Jeffrey Johnson is a legal writer with a focus on personal injury. He has worked on personal injury and sovereign immunity litigation in addition to experience in family, estate, and criminal law. He earned a J.D. from the University of Baltimore and has worked in legal offices and non-profits in Maryland, Texas, and North Carolina. He has also earned an MFA in screenwriting from Chapman Univer...

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UPDATED: Dec 29, 2019

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The probate process is the process of transferring legal title from a deceased’s own name to his or her beneficiaries or heirs as articulated in the will. Property that does not need to go through probate to transfer legal title includes property that passes automatically to someone else upon the death of the deceased, or that didn’t actually belong to the deceased at the time of death. Assets not transferring automatically are part of the probate estate, and will have title legally transferred by probate.

Property and Probate

The property that goes though probate or that is included in the probate estate, is any property the deceased owned at the time of his or her death or that is payable to the estate not subject to an exemption. For example, if a house, car, RV, and bank account are all in the name of the deceased at the time of death, those items of property will have to be included in the probate estate and go through the probate procedure before they can be legally transferred to the beneficiaries. Salary and benefits due to the deceased and money collected from debts owned to the deceased are part of the probate estate as well.

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Benefits Payable to Named Beneficiaries

Benefits payable to named beneficiaries, such as those from a life insurance policy or annuity bypass probate. Money from IRAs, Keoghs, and 401(k) accounts transfer automatically, outside probate, to the persons named as beneficiaries. Bank accounts that are set up as payable on death accounts (POD for short and also called an in trust for account or a Totten trust) with a named beneficiary also pass to that beneficiary without probate. If the estate of the deceased is named as the beneficiary of an insurance policy, the proceeds of the policy will be included in the probate estate.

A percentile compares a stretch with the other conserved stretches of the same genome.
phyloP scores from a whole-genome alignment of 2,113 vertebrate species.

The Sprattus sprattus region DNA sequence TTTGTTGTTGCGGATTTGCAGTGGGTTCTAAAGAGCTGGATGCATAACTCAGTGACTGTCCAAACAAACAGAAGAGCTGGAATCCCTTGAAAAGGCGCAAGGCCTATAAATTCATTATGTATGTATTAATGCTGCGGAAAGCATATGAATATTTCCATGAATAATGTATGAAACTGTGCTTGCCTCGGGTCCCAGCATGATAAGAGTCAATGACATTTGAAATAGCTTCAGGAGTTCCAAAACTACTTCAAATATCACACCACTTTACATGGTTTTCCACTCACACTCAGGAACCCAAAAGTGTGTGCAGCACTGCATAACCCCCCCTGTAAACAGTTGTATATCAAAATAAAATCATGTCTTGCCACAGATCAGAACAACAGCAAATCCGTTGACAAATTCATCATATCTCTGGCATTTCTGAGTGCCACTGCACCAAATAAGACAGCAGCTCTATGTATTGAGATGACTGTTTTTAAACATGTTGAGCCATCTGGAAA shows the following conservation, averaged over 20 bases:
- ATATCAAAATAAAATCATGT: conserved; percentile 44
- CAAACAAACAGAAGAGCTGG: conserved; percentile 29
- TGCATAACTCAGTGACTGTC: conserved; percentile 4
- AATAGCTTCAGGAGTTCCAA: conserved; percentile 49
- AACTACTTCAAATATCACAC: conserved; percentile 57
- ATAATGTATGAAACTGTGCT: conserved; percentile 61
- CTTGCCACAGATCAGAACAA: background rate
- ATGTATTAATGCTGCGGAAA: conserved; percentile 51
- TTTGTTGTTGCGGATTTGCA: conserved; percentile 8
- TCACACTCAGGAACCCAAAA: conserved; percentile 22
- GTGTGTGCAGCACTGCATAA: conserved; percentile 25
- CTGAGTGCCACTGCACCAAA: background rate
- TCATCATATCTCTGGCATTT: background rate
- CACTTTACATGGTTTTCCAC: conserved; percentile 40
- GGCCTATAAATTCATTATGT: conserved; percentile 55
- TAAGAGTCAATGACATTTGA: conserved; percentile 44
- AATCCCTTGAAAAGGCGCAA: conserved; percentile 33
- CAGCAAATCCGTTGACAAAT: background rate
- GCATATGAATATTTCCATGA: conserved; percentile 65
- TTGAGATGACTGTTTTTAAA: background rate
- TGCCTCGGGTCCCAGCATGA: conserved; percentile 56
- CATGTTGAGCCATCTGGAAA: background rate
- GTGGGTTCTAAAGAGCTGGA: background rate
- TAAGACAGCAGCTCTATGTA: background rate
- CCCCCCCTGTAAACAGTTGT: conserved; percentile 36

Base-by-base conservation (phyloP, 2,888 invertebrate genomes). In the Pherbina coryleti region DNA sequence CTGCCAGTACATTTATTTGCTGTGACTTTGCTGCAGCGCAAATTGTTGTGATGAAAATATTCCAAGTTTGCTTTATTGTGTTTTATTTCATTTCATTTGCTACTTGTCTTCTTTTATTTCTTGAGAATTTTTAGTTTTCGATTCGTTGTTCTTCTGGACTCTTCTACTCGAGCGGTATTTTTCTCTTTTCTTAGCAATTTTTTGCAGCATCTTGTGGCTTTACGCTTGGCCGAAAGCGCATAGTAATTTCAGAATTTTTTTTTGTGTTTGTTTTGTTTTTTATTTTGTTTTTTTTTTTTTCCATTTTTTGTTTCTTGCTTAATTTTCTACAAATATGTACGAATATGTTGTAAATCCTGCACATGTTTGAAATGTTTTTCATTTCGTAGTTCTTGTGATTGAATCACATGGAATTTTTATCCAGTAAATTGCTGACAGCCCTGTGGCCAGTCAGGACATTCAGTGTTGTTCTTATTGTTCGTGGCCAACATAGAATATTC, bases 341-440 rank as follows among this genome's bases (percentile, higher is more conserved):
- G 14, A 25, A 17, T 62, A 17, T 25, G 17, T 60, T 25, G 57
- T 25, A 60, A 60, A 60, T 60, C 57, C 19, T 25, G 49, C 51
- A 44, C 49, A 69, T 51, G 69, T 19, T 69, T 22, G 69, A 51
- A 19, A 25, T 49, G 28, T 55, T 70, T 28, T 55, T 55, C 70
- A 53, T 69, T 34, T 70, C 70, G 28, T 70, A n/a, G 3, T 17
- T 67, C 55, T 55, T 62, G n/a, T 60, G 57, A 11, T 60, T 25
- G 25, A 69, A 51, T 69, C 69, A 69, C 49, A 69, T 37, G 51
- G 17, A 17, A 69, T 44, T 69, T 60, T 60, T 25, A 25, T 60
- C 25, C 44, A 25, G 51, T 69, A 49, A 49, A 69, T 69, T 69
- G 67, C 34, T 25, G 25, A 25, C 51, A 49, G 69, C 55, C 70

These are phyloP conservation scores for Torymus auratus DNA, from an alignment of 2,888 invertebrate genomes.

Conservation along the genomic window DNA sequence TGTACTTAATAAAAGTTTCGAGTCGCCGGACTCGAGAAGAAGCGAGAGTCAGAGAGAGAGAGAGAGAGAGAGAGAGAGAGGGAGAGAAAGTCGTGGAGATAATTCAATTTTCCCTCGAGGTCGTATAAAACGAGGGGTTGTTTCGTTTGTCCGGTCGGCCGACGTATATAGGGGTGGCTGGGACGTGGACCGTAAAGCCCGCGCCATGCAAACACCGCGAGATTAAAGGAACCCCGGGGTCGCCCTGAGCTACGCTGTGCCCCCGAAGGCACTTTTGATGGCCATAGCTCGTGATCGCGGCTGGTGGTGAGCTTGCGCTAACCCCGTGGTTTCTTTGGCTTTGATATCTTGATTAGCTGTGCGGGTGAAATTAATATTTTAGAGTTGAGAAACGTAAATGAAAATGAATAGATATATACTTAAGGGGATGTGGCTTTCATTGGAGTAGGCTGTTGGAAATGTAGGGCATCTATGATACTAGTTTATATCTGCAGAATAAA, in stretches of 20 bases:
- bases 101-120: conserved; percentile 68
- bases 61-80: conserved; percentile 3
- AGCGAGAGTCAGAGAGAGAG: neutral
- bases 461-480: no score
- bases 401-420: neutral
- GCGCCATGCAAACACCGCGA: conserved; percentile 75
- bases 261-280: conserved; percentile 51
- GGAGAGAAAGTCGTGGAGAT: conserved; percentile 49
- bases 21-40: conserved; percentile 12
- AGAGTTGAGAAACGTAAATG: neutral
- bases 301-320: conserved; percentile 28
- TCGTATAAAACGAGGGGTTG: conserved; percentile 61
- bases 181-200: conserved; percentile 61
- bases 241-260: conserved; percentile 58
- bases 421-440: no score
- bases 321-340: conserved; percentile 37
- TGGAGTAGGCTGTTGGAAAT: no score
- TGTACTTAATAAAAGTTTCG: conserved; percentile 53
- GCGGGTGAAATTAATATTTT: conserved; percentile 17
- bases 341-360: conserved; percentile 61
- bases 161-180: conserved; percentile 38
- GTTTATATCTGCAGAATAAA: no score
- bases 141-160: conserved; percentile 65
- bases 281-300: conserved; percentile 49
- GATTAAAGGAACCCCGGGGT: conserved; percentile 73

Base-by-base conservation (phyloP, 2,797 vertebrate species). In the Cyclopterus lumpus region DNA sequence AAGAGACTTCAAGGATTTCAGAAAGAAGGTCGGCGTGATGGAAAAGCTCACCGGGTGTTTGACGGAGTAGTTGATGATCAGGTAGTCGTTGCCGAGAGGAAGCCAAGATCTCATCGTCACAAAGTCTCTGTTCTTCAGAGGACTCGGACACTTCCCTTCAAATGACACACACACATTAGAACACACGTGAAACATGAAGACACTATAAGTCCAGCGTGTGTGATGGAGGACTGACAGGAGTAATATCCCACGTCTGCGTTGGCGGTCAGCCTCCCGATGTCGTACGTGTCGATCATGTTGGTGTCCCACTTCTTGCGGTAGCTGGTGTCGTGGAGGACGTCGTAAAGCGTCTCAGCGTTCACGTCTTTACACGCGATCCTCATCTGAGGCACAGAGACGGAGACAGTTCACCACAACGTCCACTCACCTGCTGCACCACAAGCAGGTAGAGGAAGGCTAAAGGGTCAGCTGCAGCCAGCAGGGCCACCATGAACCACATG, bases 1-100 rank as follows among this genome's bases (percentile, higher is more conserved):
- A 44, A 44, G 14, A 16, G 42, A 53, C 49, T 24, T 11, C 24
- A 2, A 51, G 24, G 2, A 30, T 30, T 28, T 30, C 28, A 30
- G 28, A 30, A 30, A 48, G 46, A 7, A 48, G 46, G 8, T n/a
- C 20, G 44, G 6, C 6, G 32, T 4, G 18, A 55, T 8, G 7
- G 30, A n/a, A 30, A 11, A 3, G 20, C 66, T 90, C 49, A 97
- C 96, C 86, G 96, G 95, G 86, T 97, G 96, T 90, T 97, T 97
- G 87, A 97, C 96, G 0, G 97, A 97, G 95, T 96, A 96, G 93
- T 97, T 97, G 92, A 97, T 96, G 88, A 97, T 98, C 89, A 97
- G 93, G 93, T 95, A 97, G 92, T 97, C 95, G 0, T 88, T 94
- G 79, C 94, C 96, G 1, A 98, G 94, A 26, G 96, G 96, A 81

Assets and Trusts

Assets that are put into a trust while the deceased is still alive belong to the trust, not to the deceased, at the time of death. Because of this, those assets are not included in the estate that has to go through probate. The most common form of trust used to remove property from probate is a revocable living trust. It’s revocable because it can be cancelled as long as the person setting it up is still alive and competent to make decisions. The trust is a legal entity that survives the person who created it. After the person setting up the trust (the settlor) dies, the trustee will distribute the assets of the trust to the beneficiaries named in the trust documents without going through probate or being supervised by a court. This is usually done without making the trust provisions public.

Other Exceptions to What Is Included in Probate

Other exceptions to what is included in a probate estate are set by state laws. Most states allow a limited amount of property to pass to certain beneficiaries free of probate or through a simplified probate procedure. Some states, for example, exclude property that is owned as community property by spouses or that one spouse or domestic partner leaves to the other spouse or partner in a will from probate.

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Getting Legal Help

You should always look to state law to learn about your state’s probate requirements. You should also consider consulting a probate attorney in your state if there is any doubt about what assets must be included in a probate estate.